Javier Pastore's added-time effort secured Paris Saint-Germain what could prove a vital two-goal cushion as the French club beat Chelsea FC 3-1 in their UEFA Champions League quarter-final opener.
Billed as a moment of truth for Paris, the visit of José Mourinho's Premier League juggernauts initially brought the best out of them, with Ezequiel Lavezzi firing them into a fourth-minute lead. Eden Hazard struck from the spot as Laurent Blanc's men began retreating, though, and it took a David Luiz own goal to restore their advantage, doubled at the death.
Paris had waited all season for a match of this tenor and how it showed. They clicked the 'on' button of their fluid midfield machine and quickly set about hunting space, a strategy that prospered when Thiago Motta picked out Blaise Matuidi on the left. The French international's cross was cleared by John Terry but only as far as Lavezzi, who controlled and rifled a fine half-volley in off the crossbar.
Mourinho had preferred André Schürrle to Fernando Torres up front, reinforcing the sense his team would concentrate on staying tight, but suddenly it was Paris who could afford to counterattack. Twice the effervescent Lavezzi broke free, first drawing a foul from Ramires – who picked up a booking and second-leg suspension – and later finding the side netting.
Sitting back does not come naturally to Blanc's charges, however, and a nervousness infected their defending, which culminated in Thiago Silva upending Oscar in the area. Hazard slotted low to the left from the spot, and although Lavezzi soon tested Petr Čech, the Belgium playmaker then volleyed against the base of the far post from a tight angle.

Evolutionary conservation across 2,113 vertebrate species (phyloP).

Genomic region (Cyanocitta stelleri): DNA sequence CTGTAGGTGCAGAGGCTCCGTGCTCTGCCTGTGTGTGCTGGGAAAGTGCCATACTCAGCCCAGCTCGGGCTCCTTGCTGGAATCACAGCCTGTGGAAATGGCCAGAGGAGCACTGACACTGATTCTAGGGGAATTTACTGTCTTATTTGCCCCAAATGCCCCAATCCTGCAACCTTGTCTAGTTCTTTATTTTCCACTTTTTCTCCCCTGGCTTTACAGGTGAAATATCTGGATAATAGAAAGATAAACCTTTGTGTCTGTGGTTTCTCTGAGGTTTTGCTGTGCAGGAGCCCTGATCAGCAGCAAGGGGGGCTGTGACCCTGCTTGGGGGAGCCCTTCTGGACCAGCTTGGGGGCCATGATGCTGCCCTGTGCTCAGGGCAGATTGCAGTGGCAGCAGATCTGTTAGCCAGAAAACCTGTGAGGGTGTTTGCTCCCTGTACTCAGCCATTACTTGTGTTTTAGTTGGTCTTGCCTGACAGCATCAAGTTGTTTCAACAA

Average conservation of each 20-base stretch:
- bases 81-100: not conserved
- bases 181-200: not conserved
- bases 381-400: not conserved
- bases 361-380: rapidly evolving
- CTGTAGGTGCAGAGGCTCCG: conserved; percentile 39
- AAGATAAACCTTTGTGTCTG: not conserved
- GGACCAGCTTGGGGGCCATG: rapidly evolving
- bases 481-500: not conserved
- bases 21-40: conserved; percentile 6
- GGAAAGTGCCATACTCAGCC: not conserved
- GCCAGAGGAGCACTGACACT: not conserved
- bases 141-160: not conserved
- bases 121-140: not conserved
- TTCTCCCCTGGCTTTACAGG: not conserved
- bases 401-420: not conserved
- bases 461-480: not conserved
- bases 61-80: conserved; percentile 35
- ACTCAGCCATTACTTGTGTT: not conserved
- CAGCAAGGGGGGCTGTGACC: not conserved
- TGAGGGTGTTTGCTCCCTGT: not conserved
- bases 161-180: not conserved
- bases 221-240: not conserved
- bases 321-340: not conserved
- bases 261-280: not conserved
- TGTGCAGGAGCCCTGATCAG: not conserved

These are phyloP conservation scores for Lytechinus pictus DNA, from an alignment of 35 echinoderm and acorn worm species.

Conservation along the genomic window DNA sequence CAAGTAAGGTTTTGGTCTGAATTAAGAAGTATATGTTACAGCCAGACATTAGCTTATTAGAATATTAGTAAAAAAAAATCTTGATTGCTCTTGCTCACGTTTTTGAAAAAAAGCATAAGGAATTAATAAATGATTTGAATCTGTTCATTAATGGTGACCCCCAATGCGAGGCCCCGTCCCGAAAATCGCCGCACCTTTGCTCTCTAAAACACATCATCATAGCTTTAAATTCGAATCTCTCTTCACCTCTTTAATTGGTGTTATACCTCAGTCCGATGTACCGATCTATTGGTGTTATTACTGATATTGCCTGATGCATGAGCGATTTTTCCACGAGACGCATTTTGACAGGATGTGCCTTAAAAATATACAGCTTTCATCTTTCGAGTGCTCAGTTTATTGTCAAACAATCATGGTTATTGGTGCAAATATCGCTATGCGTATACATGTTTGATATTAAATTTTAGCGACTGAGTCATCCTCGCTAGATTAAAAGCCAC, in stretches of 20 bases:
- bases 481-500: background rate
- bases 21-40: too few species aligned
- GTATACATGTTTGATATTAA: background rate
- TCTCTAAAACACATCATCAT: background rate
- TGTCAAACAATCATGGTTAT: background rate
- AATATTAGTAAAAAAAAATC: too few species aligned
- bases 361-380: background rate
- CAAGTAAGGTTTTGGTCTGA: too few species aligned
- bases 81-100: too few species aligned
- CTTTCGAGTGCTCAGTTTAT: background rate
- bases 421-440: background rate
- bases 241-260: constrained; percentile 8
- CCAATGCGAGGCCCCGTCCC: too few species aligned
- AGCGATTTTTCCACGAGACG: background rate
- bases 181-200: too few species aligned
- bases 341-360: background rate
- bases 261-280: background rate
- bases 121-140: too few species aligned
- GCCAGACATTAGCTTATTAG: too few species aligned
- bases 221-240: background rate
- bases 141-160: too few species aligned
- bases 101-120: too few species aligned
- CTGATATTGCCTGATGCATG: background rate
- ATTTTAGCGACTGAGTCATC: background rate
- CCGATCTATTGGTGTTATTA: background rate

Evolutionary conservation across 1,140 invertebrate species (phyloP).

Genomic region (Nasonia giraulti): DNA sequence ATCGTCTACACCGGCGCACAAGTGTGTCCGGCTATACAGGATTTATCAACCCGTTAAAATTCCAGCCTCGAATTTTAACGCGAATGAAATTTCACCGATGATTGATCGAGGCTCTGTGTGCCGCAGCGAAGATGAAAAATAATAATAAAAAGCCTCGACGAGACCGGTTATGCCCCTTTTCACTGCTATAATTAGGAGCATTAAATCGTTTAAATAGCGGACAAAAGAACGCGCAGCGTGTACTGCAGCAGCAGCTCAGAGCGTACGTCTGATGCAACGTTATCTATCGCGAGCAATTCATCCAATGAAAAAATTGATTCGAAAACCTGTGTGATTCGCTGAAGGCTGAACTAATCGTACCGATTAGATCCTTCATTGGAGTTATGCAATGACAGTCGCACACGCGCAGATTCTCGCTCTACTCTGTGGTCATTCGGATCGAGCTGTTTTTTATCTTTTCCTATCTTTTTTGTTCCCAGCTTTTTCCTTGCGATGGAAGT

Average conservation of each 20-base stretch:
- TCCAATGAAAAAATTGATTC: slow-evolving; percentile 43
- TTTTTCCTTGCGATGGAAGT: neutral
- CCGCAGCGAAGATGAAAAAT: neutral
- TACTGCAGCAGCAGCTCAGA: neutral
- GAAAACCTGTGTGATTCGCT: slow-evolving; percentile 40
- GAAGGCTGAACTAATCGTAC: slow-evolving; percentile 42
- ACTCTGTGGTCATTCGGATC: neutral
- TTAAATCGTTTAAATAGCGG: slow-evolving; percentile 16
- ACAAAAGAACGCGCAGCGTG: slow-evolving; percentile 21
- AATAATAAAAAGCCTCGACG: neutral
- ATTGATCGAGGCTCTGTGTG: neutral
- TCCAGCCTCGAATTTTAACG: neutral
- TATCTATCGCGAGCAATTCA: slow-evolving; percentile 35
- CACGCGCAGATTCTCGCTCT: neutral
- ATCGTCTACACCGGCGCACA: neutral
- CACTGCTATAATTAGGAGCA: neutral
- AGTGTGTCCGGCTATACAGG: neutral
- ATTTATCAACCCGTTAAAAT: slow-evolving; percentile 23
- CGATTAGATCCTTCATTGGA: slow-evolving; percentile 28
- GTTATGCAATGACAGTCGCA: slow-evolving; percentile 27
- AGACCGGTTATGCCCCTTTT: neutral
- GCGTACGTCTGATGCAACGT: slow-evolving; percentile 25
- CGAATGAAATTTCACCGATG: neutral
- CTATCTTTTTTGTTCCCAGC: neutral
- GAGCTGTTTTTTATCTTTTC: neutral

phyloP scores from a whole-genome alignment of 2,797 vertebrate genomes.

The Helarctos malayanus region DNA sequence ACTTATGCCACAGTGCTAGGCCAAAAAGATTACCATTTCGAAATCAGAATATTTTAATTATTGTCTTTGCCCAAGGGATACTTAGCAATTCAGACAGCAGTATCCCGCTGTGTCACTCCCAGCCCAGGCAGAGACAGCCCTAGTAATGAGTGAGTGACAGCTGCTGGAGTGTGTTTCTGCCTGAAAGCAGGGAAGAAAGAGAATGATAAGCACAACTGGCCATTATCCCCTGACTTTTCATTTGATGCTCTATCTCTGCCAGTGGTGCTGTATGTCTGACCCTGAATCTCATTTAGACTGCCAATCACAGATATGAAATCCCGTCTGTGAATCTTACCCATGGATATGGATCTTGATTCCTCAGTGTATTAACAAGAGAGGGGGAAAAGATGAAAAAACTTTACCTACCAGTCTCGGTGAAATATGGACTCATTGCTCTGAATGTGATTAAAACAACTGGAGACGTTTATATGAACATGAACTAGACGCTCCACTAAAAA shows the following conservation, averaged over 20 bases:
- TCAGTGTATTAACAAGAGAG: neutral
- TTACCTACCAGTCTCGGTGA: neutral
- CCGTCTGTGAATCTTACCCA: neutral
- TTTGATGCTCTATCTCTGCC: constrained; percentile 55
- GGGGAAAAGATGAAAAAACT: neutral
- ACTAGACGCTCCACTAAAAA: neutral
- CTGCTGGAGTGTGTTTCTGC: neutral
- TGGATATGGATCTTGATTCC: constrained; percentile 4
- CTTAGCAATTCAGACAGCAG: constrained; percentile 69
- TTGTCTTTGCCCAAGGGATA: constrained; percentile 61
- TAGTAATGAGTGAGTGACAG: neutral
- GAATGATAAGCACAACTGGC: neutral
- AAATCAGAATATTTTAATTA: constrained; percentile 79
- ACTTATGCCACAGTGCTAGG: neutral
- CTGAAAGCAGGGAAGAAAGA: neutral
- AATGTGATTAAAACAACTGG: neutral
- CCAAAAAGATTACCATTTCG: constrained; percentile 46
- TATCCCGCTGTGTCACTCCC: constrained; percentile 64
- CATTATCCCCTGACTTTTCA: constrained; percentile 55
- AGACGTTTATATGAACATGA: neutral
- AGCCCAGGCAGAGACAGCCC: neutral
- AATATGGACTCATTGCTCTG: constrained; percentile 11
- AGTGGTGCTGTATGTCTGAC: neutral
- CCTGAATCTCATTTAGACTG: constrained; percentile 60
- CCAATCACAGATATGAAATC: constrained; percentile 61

Paris came out after the break eager to win back ground in the midfield battle, and from another Matuidi cross they almost went ahead again. This time Lavezzi headed over, but it was the Argentinian international who caused Luiz to prod the ball into his net just after the hour, his probing free-kick from the left creating panic in the box.
That came after Chelsea had introduced Torres for Schürrle, yet it was another substitution that worried the locals most, the subdued Zlatan Ibrahimović leaving the pitch holding his thigh. Edinson Cavani curled a late effort wide as Paris sought to increase their cushion, and they ultimately did precisely that when substitute Pastore slalomed through the Blues' defence close to the byline and beat Čech at the near post.
©UEFA.com 1998-2015. All rights reserved.